Andrew Kish of The Colgate Maroon-News reports on Viet Thanh Nguyen’s visit to Colgate University for its annual Living Writers program.
Author Viet Thanh Nguyen talks to the student body and participants of the Living Writers class alike in an effort to further explore the themes of his novel.
Colgate University inaugurated its annual Living Writers program on Thursday, September 13, with a visit from Pulitzer Prize- winner, Viet Thanh Nguyen. He joined over 700 students and faculty in Memorial Chapel to discuss the milieu that inspired “The Refugees,” his collection of eight short stories revolving around – you guessed it – refugees.
Forced to flee from Vietnam along with his immediate family due to the war, Nguyen arrived in the United States in 1975. He was separated from his parents at the age of four, only to later be reunited in an unwelcoming, sometimes life-threatening San Jose, California. Nguyen’s presentation balanced heart rending, autobiographical vignettes with humorous anecdotes of his upbringing as a Vietnamese-American refugee.
Now a professor at the University of Southern California, Nguyen draws on his background to inform books, short stories and op-ed pieces for the likes of The New York Times. Most of his work addresses the complexities of being a refugee in the current political climate and feeling never truly wanted by your origin or your new destination. Met with claps and snaps of approval from the audience, Nguyen admonished the current presidential administration for its separating families and hostile stereotyping against both refugees and immigrants.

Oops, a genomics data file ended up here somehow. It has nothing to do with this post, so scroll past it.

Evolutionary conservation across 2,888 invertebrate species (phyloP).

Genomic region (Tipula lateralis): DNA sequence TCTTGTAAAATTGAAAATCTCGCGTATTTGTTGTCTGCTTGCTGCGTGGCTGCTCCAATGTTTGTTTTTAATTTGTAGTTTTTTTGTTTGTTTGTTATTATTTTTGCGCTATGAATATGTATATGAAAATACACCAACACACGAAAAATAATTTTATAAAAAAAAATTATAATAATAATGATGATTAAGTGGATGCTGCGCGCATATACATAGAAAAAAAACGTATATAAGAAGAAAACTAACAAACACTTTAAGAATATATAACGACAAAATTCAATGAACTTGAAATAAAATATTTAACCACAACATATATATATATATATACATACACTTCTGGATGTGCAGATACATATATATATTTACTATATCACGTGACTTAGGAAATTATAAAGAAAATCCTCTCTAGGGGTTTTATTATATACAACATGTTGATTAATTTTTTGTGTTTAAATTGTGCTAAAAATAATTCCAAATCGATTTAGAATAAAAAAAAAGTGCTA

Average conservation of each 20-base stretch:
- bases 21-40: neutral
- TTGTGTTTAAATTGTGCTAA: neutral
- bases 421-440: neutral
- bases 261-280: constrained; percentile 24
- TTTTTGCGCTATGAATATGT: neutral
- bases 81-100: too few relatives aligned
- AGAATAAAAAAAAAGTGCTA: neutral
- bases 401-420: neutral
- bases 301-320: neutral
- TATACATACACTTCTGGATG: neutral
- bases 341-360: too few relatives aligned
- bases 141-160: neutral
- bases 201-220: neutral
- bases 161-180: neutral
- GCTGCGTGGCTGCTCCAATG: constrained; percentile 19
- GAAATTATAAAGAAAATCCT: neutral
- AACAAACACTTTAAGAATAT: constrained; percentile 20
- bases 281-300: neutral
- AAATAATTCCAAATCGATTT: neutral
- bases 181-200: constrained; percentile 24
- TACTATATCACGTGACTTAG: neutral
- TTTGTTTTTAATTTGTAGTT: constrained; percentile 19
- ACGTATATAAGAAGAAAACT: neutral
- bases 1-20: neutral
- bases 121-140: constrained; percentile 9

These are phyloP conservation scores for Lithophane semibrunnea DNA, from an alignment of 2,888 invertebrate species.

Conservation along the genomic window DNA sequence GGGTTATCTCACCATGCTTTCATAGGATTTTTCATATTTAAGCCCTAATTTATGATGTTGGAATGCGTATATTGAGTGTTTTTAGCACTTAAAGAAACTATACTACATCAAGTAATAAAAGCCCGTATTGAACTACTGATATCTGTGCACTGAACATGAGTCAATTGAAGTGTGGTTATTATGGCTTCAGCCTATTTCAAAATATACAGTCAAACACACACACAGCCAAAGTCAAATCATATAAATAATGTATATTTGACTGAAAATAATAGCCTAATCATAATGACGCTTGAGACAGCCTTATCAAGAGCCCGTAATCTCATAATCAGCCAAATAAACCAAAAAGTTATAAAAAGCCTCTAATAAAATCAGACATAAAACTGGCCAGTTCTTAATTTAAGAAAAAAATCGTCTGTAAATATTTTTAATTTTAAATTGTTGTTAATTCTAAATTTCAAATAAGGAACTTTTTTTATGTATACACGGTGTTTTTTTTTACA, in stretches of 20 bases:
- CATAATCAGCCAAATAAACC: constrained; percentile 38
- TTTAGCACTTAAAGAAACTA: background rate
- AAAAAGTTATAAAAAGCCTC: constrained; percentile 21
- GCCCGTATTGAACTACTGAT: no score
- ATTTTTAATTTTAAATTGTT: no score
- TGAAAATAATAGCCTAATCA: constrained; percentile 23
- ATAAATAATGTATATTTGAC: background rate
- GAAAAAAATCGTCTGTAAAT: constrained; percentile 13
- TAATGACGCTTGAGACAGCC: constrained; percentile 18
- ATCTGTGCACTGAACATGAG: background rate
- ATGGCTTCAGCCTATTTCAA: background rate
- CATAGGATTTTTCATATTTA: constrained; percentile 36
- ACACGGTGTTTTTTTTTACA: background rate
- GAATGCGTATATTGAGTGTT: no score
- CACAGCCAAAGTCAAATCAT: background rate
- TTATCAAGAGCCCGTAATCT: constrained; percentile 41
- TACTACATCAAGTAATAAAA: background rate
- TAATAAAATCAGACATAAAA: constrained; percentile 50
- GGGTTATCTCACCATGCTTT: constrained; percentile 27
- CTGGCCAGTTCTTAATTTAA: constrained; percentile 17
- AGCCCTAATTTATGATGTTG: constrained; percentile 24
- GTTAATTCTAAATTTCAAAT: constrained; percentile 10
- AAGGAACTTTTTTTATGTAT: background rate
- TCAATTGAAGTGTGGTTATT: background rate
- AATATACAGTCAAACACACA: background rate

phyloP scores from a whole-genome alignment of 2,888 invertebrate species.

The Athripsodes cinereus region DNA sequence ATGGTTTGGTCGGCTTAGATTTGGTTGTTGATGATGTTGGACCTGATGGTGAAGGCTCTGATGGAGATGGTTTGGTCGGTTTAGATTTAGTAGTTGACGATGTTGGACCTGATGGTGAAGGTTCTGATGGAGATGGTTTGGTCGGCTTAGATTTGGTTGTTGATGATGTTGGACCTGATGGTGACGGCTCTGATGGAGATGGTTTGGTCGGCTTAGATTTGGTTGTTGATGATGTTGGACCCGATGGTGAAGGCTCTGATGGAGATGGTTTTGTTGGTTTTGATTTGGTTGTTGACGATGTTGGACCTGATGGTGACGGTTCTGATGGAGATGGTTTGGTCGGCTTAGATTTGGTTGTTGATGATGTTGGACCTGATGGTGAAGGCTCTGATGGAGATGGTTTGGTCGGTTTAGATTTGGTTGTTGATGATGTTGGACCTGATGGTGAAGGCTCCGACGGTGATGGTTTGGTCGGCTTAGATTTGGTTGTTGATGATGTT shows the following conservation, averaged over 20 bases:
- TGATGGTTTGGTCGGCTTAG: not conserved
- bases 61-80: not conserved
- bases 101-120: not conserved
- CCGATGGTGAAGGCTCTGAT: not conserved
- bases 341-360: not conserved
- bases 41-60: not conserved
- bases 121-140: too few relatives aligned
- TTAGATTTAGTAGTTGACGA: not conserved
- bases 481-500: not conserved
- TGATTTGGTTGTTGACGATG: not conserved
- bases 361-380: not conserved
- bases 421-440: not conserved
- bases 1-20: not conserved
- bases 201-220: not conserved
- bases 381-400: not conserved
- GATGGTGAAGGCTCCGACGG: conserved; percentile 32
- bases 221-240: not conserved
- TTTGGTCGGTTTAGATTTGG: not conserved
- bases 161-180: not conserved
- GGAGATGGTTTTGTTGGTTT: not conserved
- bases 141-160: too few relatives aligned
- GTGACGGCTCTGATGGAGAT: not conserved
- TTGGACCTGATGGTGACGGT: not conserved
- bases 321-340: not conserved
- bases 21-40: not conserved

Storytelling, Nguyen posited, is the way we can administer justice and begin healing some of those tragic wrongs being committed. When Nguyen set out to write “The Refugees,” that is exactly what he wanted to do. He noticed masses of people that the contemporary American literary tradition excluded.
“We have voices. They’re just not heard,” Nguyen said.
“The Refugees” is a way to give weight to those voices spanning race, nationality, gender and sexual orientation while examining the complex experiences of refugees, Nguyen said. The theme of multiplicity surfaced throughout Nguyen’s speech as he urged the crowd to search for more than a singular story to define the refugee experience. Storytellers hold an immense power, he said, and the stories everyday people tell can change how we empathize with fellow human beings.
“I think his emphasis on the fact that we need to embrace our own role in forming the refugee story is crucial in understanding how we create stereotypes and how we can begin to break them down,” said sophomore Natalie Cestone.
Nguyen’s powerful start promises a great lineup of writers to come during this year’s Living Writers Series.
“I hope people read deeply, with real pleasure, and with a sense of openness to the possibility of being changed by what they read,” Professor of English and Living Writers coordinator Jennifer Brice said. The next Living Writers speaker, Patti Smith, will come to Colgate on September 20.